Directed by Joel Schumacher; written by Lee Batchler, Janet Scott Batchler and Akiva Goldsman, from a story by Batchler and Scott Batchler, based on the characters created by Bob Kane; director of photography, Stephen Goldblatt; edited by Dennis Virkler; music by Elliot Goldenthal; production designer, Barbara Ling; produced by Tim Burton and Peter MacGregor-Scott; released by Warner Bros.

Starring Val Kilmer (Batman / Bruce Wayne), Tommy Lee Jones (Two-Face / Harvey Dent), Jim Carrey (The Riddler / Dr. Edward Nygma), Nicole Kidman (Dr. Chase Meridian), Chris O’Donnell (Robin / Dick Grayson), Michael Gough (Alfred Pennyworth), Pat Hingle (Police Commissioner Gordon), Drew Barrymore (Sugar), Debi Mazar (Spice), Elizabeth Sanders (Gossip Gerty), Rene Auberjonois (Dr. Burton) and Joe Grifasi (Bank Guard).


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The Three Musketeers (1993, Stephen Herek)

There’s a cruelty of home video. I can watch The Three Musketeers, which I liked as a fifteen year-old, and loathe myself for that previous affection.

What can I say about this film? A lot, actually. One, I had no idea Disney let so many people get killed quite so graphically. Two, Charlie Sheen is good. Who ever thought they’d type a sentence like that? Oliver Platt is appealing and Michael Wincott is a good villain.

The rest is crap. Terrible writing (by the half-wit who wrote Star Trek V) and direction, Kiefer Sutherland tries but at most times he’s trying to be Han Solo or something, Tim Curry is playing one hiss-able villain too many and Chris O’Donnell is a crime against art. Of course, O’Donnell is always a crime against art, so I was expecting that. But he’s bad in this one, even for him.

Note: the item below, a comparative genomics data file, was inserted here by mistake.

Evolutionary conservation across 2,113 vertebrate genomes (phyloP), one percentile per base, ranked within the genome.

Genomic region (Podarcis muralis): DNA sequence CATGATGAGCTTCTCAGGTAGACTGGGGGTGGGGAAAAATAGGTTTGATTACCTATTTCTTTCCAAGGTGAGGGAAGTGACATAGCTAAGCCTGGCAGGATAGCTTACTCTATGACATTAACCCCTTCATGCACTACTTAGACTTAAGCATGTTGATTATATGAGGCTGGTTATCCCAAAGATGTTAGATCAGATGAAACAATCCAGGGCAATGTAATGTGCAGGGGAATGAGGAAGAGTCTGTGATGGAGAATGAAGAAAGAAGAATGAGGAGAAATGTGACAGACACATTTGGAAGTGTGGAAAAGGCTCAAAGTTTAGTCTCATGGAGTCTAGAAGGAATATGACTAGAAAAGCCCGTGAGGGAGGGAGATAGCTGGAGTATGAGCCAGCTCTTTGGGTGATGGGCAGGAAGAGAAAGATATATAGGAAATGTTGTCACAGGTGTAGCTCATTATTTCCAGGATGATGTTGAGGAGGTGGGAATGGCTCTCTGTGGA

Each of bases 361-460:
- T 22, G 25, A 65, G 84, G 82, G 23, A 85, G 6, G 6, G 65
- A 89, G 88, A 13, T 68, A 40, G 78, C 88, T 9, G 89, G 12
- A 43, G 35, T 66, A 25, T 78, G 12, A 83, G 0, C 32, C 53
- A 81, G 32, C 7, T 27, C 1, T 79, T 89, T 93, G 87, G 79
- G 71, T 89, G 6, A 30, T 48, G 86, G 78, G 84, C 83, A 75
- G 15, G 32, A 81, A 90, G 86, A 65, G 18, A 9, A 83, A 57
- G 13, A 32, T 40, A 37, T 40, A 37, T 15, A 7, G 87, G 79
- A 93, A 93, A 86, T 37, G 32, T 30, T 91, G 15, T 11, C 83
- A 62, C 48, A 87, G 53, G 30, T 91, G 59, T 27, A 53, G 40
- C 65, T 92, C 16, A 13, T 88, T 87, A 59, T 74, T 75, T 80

Since I watched Man in the Iron Mask yesterday, it’s impossible not to make a few comparisons. I’ll spare you those. But something occurred to me about heroism as portrayed in film. Why was it effective in Iron Mask but not in Three Musketeers? Because there’s a beauty to fatalistic heroism. Jumping around in a rip of Empire Strikes Back (though, in hindsight of the prequel trilogy, maybe Three Musketeers had a better conclusion to the son avenging his father scene) is not fatalistic heroism. These guys aren’t straining to do the impossible. This reasoning goes way, way back, to when I first (actually, the only time) saw Con Air and Nicolas Cage announces he’s going “to save the day.” Well, he could have done it the whole time, and the audience knew he could do it and succeed, so why give a shit? That’s what Three Musketeers is like….

Oh, and Rebecca De Mornay sucks too. A lot. But not as much as Chris O’Donnell.

0/4ⓏⒺⓇⓄ

CREDITS

Directed by Stephen Herek; written by David Loughery, based on the novel by Alexandre Dumas; director of photography, Dean Semler; edited by John F. Link; music by Michael Kamen; production designer, Wolf Kroeger; produced by Joe Roth and Roger Birnbaum; released by Walt Disney Pictures.

Starring Charlie Sheen (Aramis), Kiefer Sutherland (Athos), Chris O’Donnell (D’Artagnan), Oliver Platt (Porthos), Tim Curry (Cardinal Richelieu), Rebecca De Mornay (Lady Sabine DeWinter), Gabrielle Anwar (Queen Anne), Michael Wincott (Rochefort), Paul McGann (Girard), Julie Delpy (Constance) and Hugh O’Conor (King Louis).